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City studies downtown parking

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City consultant Allison Wright of Kimley-Horn displays maps highlighting underutilized parking spaces in downtown Rocky Mount during a Tuesday workshop at the Booker T. Theater.

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BY LINDELL JOHN KAY
Staff Writer

Thursday, February 14, 2019

City planners are looking to make the most of available downtown parking spaces.

The public got a chance Tuesday to look at maps showing parking spaces throughout the city at different times of day and during a big happening at the Event Center.

As part of the Downtown Parking Study, stakeholders met with city staff all day with a public workshop held in the afternoon into the evening at the Booker T. Theater on East Thomas Street.

The goal of the study is to determine how best to use parking to fuel downtown development, redevelopment and revitalization, said Allison Wright of Kimley-Horn, a nationwide planning and design consultant firm.

Wright surveyed parking spaces during a typical business day and on Nov. 4, the night the Harlem Globetrotters came to town to perform at the Event Center.

Wright's collected information was used to generate maps using color coding to show which spaces are used and which spaces aren't used.

During the Globetrotters visit, the two Event Center parking lots were full. The parking lot of Tri-Faith Ministries across Goldleaf Street from the Event Centet was more than two-thirds full. The rest of the spaces spread out across downtown were less than half full.

The maps have allowed city staff to figure out which spaces are underutilized, not just around the Event Center but in all of downtown, said city Engineering Director Brad Kerr.

"We're looking at where there are shortages and surpluses of parking spaces all over so we can use those spaces to unlock development," Kerr said.

Members of the public who dropped by provided good input, ideas and information, Kerr said.

When complete, the study will allow an analysis of existing parking conditions downtown and develop recommendations for future infrastructure and policy changes regarding parking in order to accommodate growth downtown, according to advanced information from city staff.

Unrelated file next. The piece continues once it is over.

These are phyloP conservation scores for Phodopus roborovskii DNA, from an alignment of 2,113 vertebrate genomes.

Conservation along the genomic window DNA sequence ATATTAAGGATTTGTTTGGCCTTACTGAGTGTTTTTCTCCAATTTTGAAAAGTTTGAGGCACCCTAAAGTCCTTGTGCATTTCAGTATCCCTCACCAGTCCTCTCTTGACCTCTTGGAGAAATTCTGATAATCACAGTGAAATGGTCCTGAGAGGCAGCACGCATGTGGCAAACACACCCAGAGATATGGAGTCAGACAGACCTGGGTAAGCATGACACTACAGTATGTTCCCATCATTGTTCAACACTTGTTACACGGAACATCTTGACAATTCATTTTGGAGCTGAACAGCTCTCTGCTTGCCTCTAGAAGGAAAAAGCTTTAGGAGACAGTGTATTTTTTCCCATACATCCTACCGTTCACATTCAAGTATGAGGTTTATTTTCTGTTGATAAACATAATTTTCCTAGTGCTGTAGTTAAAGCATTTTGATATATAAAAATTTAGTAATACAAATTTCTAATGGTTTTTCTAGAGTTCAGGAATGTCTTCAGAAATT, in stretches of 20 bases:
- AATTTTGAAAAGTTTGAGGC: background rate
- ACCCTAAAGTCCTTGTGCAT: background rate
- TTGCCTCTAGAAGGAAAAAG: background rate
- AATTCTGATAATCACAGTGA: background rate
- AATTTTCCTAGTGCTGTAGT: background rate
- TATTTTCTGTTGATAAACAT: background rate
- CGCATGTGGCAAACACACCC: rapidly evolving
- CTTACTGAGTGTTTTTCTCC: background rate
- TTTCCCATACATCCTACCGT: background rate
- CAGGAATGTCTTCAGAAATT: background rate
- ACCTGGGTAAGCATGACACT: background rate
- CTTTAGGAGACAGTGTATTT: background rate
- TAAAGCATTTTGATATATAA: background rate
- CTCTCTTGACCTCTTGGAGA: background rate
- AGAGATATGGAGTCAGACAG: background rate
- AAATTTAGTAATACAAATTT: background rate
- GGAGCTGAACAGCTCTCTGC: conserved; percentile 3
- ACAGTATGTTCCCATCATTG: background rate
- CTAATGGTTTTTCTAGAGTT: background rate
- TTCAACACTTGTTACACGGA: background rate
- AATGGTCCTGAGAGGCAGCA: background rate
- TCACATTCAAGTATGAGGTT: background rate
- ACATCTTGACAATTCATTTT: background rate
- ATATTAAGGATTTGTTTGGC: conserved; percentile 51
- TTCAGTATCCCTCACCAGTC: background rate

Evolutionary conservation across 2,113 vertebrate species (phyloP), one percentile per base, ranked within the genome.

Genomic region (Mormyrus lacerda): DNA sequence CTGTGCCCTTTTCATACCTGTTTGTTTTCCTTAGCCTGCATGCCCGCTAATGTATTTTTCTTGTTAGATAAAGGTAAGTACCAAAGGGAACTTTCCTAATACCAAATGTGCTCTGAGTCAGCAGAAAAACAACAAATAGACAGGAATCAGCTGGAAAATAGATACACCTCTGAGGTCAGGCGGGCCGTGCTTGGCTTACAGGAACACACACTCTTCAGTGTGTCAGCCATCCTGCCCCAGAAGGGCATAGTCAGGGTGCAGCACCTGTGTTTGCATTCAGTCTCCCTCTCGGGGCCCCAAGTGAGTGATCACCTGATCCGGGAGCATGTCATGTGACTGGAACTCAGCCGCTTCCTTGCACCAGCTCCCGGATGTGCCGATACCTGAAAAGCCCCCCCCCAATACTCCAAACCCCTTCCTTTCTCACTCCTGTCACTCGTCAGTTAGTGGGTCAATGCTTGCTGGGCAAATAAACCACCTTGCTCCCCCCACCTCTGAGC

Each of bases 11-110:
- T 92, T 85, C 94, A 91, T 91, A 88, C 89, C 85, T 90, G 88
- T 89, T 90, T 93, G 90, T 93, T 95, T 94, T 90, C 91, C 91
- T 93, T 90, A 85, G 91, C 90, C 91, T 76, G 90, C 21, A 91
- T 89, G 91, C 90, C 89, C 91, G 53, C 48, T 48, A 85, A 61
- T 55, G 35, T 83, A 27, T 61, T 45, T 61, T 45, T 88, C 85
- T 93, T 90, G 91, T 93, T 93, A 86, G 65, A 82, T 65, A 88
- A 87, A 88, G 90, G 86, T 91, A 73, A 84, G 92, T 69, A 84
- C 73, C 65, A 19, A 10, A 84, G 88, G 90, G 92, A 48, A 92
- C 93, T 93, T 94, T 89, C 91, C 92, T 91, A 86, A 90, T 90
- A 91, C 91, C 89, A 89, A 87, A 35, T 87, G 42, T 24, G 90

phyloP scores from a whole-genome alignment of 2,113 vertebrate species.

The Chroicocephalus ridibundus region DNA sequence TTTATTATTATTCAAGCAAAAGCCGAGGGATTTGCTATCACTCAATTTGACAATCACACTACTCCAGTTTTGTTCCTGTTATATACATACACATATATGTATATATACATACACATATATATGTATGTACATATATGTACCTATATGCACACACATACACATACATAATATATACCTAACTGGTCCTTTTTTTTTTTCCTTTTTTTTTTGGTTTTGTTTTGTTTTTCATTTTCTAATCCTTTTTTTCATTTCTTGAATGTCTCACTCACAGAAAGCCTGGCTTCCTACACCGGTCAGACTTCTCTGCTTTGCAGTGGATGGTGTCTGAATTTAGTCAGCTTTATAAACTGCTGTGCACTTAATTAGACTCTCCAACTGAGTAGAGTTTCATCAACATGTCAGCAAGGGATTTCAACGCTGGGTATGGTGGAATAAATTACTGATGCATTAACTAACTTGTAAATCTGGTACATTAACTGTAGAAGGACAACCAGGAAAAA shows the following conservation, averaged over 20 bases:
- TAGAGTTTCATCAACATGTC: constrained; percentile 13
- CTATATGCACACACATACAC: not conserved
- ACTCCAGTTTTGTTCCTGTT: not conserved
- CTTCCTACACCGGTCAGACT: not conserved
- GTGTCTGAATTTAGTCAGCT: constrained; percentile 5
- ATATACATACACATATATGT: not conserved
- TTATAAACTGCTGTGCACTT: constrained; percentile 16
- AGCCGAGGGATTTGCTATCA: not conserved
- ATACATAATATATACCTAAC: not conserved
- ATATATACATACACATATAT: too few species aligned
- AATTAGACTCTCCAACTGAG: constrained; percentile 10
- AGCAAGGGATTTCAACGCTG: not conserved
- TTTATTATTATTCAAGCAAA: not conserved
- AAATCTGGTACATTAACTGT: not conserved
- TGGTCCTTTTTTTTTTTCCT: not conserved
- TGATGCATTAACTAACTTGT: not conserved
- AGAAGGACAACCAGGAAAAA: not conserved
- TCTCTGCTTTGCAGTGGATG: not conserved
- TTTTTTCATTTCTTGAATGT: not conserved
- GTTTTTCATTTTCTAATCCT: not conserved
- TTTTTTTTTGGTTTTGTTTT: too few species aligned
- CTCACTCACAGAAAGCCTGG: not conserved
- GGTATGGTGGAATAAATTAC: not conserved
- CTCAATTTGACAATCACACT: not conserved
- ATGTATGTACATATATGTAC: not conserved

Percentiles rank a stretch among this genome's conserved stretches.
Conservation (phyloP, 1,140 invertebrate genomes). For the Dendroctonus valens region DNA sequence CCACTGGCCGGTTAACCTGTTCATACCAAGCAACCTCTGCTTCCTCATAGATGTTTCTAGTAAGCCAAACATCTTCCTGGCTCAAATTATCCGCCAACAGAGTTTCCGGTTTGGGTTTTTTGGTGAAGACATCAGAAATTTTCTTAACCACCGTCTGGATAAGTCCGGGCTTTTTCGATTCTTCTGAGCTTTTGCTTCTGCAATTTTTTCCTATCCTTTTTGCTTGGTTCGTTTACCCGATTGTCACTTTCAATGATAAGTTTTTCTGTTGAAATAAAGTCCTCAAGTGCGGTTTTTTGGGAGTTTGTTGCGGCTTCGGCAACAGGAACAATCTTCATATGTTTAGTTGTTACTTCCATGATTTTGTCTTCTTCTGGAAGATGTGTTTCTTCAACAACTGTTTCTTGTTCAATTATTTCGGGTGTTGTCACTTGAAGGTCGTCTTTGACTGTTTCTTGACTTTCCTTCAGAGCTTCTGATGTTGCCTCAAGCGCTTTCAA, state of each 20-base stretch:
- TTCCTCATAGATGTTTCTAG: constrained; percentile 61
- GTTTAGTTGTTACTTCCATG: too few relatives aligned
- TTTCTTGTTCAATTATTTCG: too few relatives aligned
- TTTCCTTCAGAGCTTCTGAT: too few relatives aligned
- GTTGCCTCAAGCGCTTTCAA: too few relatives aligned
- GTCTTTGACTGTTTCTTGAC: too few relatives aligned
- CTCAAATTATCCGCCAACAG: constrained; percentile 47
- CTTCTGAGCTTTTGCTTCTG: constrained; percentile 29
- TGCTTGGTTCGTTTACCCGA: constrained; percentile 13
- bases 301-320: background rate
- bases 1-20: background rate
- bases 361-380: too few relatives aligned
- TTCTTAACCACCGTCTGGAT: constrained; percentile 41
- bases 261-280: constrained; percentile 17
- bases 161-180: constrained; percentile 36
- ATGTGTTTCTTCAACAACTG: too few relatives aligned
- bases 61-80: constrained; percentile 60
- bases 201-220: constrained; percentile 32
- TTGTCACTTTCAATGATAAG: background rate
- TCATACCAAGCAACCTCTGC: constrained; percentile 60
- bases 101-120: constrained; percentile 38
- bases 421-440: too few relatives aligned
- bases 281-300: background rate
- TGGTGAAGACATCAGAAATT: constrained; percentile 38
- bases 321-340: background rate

A proposed project map including two large parking garages also was on display. The maps were presented to the public during Monday's City Council meeting.

Titled the Douglas Entertainment and Business District, the maps show plans by Tennessee-based developer David Hunt to construct two parking decks, two hotels, a retail area, condos, a splash pad and a pedestrian bridge over busy train tracks.

A five-level, 500-space parking deck is planned for behind the Event Center along Altantic Avenue where St. John's A.M.E. Zion Church is now. A second parking garage with 450 spaces is planned behind a retail and residential area where Tri-Faith now sits.

A 107-room Home 2 by Hilton is planned for along Albemarle Street directly behind the Event Center.

Next to the Home 2 is an area where the Holy Hope Heritage Center sits. The area is labled Public Space on the map.

"I don't see the church, the area appears to be green space," Bob League, the city's transportation planner, said while looking over the plans during the parking study workshop.

Green space is described by the dictionary as an area of grass, trees or other vegetation set apart for recreational or aesthetic purposes in an otherwise urban environment.

In the parking lot across Ivy Street, the map shows a Courtyard at Marriott. An expected number of rooms isn't provided.

The Telegram reached out to Hunt about the maps. He said the project needed several more approvals and due diligence before he could provide further information.

The maps were prepared by California-based AW Engineering.

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